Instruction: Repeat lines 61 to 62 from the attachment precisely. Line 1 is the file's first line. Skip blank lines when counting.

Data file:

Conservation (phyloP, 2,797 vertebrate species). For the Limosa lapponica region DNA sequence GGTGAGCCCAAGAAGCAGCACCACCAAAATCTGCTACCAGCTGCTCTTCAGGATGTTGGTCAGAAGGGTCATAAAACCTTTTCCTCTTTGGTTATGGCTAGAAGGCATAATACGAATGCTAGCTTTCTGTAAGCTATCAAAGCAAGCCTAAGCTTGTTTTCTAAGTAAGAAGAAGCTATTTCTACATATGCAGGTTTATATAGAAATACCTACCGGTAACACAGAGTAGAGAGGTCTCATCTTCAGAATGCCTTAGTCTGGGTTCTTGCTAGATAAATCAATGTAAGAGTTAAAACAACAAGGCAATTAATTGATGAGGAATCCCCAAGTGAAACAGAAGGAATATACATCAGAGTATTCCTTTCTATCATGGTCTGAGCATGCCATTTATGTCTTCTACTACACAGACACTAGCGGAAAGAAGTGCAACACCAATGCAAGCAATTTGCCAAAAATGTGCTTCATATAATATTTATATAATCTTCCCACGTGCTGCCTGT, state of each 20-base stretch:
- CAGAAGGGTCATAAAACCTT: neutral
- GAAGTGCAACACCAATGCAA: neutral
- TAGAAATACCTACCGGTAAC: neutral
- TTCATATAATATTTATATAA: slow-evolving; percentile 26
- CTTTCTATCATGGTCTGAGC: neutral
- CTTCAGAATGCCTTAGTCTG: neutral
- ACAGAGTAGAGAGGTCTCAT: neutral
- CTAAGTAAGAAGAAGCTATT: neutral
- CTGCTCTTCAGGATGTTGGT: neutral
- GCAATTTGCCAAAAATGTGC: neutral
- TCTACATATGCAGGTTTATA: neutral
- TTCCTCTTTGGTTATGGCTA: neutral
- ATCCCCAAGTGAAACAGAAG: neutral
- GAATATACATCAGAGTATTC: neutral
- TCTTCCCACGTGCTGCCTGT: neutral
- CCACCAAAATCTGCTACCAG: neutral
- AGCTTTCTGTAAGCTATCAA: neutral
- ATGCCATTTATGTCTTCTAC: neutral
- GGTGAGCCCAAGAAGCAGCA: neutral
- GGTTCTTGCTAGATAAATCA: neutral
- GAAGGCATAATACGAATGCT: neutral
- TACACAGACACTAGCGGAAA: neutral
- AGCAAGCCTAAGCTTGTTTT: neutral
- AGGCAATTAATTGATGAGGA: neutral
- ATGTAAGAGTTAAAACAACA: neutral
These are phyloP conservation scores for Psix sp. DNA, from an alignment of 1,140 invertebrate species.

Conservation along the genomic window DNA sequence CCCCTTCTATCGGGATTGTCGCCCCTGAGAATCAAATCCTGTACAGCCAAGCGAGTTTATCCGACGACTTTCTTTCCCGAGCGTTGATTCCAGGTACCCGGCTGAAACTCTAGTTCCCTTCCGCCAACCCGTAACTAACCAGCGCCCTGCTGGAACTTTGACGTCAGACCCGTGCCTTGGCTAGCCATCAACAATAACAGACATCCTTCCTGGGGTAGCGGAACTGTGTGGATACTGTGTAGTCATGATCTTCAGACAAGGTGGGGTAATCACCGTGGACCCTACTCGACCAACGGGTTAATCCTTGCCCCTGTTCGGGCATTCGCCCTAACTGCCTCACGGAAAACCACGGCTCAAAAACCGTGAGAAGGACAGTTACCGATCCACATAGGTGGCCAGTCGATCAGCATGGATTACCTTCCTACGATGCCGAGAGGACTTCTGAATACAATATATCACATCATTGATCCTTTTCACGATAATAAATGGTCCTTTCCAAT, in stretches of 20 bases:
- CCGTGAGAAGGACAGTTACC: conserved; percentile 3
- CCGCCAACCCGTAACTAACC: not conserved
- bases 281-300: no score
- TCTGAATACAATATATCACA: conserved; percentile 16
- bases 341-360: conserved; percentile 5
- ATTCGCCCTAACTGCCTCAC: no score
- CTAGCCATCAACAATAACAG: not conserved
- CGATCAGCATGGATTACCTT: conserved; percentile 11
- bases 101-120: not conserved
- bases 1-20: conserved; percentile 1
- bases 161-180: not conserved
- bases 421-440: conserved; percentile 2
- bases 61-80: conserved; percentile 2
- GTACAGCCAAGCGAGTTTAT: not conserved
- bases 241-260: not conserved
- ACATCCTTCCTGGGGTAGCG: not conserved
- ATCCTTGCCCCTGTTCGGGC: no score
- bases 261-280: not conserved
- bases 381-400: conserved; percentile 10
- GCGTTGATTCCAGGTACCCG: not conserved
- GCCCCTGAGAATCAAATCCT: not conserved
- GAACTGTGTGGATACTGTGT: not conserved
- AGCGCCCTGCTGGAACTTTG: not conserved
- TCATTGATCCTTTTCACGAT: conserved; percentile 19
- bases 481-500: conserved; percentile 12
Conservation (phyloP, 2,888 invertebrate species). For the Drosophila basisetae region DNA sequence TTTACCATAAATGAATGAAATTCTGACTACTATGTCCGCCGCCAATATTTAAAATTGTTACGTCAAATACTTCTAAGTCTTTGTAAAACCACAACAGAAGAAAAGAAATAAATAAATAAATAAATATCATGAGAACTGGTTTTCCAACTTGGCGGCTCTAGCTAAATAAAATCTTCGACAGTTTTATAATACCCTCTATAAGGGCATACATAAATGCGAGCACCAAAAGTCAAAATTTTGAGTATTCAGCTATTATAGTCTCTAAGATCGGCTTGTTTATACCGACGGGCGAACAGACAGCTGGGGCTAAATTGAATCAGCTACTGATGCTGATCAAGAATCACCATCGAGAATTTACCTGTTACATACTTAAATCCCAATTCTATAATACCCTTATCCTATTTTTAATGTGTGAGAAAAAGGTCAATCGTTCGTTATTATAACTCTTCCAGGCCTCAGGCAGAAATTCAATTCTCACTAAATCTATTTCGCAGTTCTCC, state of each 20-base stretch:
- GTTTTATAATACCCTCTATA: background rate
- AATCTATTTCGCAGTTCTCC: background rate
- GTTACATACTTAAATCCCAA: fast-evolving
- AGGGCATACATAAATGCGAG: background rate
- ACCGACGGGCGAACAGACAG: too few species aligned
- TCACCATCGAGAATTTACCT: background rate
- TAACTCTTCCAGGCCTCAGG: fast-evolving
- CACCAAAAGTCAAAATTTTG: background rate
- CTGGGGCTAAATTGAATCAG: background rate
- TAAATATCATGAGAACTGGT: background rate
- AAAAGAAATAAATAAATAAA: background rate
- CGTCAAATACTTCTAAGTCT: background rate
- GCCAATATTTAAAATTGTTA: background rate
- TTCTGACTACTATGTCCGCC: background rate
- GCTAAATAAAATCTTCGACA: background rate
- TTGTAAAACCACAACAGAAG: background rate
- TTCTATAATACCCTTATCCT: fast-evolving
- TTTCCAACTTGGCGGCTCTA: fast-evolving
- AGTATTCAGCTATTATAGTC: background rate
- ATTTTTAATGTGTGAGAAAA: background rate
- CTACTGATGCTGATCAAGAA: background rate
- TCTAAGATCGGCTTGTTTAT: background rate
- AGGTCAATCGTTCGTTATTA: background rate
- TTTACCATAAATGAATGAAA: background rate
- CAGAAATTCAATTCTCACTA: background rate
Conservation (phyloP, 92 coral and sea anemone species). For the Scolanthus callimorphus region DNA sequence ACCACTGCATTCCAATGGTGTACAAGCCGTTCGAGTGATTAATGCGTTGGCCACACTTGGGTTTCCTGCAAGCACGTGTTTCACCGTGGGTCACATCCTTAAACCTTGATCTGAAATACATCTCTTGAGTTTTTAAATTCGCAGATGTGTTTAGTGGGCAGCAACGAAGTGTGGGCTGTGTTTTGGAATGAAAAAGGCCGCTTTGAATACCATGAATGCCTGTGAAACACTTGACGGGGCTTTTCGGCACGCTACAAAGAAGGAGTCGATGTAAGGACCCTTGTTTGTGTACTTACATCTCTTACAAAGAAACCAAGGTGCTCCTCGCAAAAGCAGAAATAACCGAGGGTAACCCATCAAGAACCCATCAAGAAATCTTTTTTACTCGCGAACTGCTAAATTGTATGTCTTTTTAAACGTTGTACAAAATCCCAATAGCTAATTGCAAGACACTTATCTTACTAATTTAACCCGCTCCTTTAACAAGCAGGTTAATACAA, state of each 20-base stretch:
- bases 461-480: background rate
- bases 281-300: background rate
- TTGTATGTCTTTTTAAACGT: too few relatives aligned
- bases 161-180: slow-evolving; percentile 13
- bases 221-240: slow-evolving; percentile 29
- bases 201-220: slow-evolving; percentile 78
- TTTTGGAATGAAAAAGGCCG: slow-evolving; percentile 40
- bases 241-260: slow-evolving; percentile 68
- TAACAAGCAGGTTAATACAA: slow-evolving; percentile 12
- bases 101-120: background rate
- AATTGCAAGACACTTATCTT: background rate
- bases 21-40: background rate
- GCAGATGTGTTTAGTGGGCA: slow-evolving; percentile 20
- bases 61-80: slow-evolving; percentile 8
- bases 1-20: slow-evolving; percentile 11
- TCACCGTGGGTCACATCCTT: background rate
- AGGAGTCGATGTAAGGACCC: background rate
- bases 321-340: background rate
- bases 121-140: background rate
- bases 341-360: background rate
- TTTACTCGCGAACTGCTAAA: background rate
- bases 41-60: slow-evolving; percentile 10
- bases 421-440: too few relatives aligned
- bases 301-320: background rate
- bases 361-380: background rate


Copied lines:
- TAACTCTTCCAGGCCTCAGG: fast-evolving
- CACCAAAAGTCAAAATTTTG: background rate